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Uzbekistan: Fearful Silence Is Andijan Massacre’s Legacy

Estimates of how many Uzbek refugees have moved to the Swedish coastal city of Kalmar range from 300 to 1,000. (Photo: Dean C.K. Cox)

In many ways, Kalmar is an archetypal Swedish settlement with a picture-postcard center featuring fastidiously clean cobblestone streets and centuries-old wooden buildings. But the town, situated on Sweden’s southeastern coast, is unusual in one respect: it is home to hundreds of Uzbek refugees harboring a Silk Road secret.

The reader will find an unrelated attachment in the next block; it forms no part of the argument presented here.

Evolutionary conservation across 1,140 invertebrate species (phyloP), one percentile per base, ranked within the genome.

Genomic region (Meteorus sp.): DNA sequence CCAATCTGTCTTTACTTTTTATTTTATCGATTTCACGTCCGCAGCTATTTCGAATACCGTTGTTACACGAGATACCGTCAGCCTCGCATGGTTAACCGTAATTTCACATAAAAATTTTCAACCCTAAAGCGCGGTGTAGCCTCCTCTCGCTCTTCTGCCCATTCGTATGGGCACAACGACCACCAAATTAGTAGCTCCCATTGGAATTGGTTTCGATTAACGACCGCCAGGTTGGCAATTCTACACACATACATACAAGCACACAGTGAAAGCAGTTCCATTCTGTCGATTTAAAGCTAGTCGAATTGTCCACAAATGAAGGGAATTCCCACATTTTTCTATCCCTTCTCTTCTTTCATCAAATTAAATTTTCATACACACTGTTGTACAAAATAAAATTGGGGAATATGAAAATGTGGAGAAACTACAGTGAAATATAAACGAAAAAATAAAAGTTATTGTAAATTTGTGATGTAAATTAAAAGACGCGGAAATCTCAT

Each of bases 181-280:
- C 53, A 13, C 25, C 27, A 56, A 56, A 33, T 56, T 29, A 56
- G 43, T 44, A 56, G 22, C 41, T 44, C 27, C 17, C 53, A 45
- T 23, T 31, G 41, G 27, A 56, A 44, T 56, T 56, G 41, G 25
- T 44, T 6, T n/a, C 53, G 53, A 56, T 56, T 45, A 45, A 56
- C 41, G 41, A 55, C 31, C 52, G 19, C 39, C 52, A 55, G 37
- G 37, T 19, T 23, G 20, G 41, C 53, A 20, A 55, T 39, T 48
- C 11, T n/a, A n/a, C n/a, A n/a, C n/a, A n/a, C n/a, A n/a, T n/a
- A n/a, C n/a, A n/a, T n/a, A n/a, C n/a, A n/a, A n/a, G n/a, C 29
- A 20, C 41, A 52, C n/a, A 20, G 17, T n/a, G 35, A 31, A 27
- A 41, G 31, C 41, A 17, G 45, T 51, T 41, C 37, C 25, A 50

The bulk of Uzbeks in Kalmar come from Andijan, a city in Uzbekistan’s Ferghana Valley that was the scene of a mass protest and subsequent massacre a decade ago. Many fled to Sweden out of fear that Uzbek President Islam Karimov’s regime, which is ranked by rights groups as one of the most repressive on earth, would imprison or harass them if they stayed.

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Dean C.K. Cox is the multimedia editor for EurasiaNet.

Uzbekistan: Fearful Silence Is Andijan Massacre’s Legacy

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